Omicron: The Consequence of Western COVID-19 Complacency

The Omicron variant may not have been preventable from emerging entirely, yet its potential impact could have been contained if countries and people were willing to do and act more to ensure access to vaccines and curb transmission.

It seemed that 2021 was going to be a better year than the previous one. It wasn’t unreasonable to assume such. For the first half of the year, the availability of vaccines appeared to offer an opportunity to finally bring the pandemic under control and provide a window to a somewhat normal life again. In countries where inoculations were widely available, the vaccine showed a scaling down of deaths, and without hesitation, many began to lift restrictions towards the belief that COVID-19 could be lived with.

However, this excessive optimism served to mask an enormous level of complacency, a fact soon laid bare by last weekend with the discovery of a new potentially harmful variant named “Omicron” by the World Health Organization (WHO). First detected in South Africa, scientists discovered the new variant has a significant number of mutations, exceeding the dominant Delta variant and potentially making it more transmissible and reducing established immunity. Upon announcement of its discovery, countries around the world panicked and imposed travel bans on people traveling from South Africa and neighboring countries.

However, it was already too late. In the days following, the variant was soon detected across a host of countries in Europe. One suspected case in the United Kingdom traveled around London and then left the country. The person remains unaccounted for. The South African government soon stated they were being “punished” for its detection, and attacked the travel bans as “discriminatory.” In their response lies an important point: with only 28% of their population fully vaccinated owing to the West’s hoarding of supplies, Pretoria is being punished for these countries’ own negligent and self-absorbed approach to COVID-19 – the same ones who otherwise made unfulfilled promises about delivering billions of vaccines to the global south.

The West at large has been both complacent and negligent in its handling of the pandemic. Failing to find the political will to take decisive or strong action in handling the virus, this group of nations has consistently led the world in confirmed cases and deaths. Instead of pursuing effective pandemic prevention and control measures, they tried to escape the pandemic by hoarding vaccine supplies and racing to immunize their populations as fast as possible, then immediately flipped to a “no restrictions” approach as seen in the United Kingdom.

People wait for COVID-19 tests on Times Square in New York, the United States, Nov. 23, 2021. (Photo/Xinhua)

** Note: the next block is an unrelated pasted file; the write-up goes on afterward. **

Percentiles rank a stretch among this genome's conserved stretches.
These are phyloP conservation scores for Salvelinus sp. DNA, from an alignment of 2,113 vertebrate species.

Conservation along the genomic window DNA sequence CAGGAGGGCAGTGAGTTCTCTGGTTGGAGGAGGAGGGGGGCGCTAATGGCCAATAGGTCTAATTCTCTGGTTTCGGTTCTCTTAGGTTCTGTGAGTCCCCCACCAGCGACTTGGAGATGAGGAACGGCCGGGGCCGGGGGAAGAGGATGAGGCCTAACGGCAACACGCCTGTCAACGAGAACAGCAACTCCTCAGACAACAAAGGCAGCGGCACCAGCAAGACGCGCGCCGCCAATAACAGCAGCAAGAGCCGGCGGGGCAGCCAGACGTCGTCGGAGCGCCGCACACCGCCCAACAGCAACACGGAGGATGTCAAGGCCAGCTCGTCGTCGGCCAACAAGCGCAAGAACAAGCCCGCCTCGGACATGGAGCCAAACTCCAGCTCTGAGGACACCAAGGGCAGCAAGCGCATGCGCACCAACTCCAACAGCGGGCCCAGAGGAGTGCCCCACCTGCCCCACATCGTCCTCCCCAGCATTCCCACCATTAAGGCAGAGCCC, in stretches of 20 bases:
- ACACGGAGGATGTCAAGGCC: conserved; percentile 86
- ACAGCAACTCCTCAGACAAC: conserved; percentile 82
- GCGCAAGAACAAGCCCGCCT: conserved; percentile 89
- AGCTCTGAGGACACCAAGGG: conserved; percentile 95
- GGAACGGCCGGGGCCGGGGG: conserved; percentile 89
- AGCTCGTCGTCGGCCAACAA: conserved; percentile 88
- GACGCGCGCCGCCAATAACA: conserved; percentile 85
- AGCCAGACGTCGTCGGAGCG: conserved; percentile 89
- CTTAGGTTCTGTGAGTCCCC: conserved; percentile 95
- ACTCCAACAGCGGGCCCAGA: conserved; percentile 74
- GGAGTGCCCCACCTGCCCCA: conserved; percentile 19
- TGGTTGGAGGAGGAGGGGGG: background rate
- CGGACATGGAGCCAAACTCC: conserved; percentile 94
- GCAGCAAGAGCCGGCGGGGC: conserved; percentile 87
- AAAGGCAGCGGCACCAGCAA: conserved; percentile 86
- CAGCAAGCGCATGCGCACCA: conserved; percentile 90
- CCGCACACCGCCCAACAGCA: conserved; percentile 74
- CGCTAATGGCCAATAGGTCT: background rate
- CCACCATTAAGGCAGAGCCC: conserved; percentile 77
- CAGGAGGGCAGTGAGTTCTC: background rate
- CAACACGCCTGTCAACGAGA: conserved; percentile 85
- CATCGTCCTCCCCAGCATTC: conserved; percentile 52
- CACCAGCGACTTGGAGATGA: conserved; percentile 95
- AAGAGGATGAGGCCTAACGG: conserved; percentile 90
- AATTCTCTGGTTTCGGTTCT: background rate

However, this has backfired on multiple fronts. The Western developed countries consolidated vaccines as an excuse for not taking other precautions. Therefore, a massive global inequality in vaccines developed, which put the global south at an unfair disadvantage.

Soon, the new and perhaps immune variant had the ability to travel freely and into countries where people were no longer taking precautions, suddenly bursting the bubble that the pandemic was over. It was not. There has been a persistent theme in the pandemic whereby people have become too comfortable, too quickly, assuming the situation is over, only for it to strike back even worse. In the case of the U.K., it was a fantasy of Western complacency pushed on a broken strategy and a failure to help countries in need. The travel bans are a reaction, not a solution to the problem of the new variant.

In the face of the COVID-19 challenge, science is the only way out. New variants won’t arise if the disease is not given the opportunity to spread or evolve. By doing so, time is bought for people in those countries who have not yet been given access to vaccines or the opportunity to build up immunity.

Yes, the pandemic is grueling, however, it will not stop until countries learn to work more thoroughly together and start solving this as a global problem, as opposed to a political game or a race to the finish line. We all want our lives to return to “normal,” we all want to do the things we enjoy again, but we have to be honest about the reality of this pandemic, which includes not continuing to put our selfish inhibitions before the well-being of the entire world.

Ultimately, the Omicron variant is what we’ve been warned about for a long time. It may not have been preventable from emerging entirely, yet its potential impact could have been contained if countries and people were willing to do and act more to ensure access to vaccines and curb transmission. That’s why we can’t let complacency continue to ruin our efforts.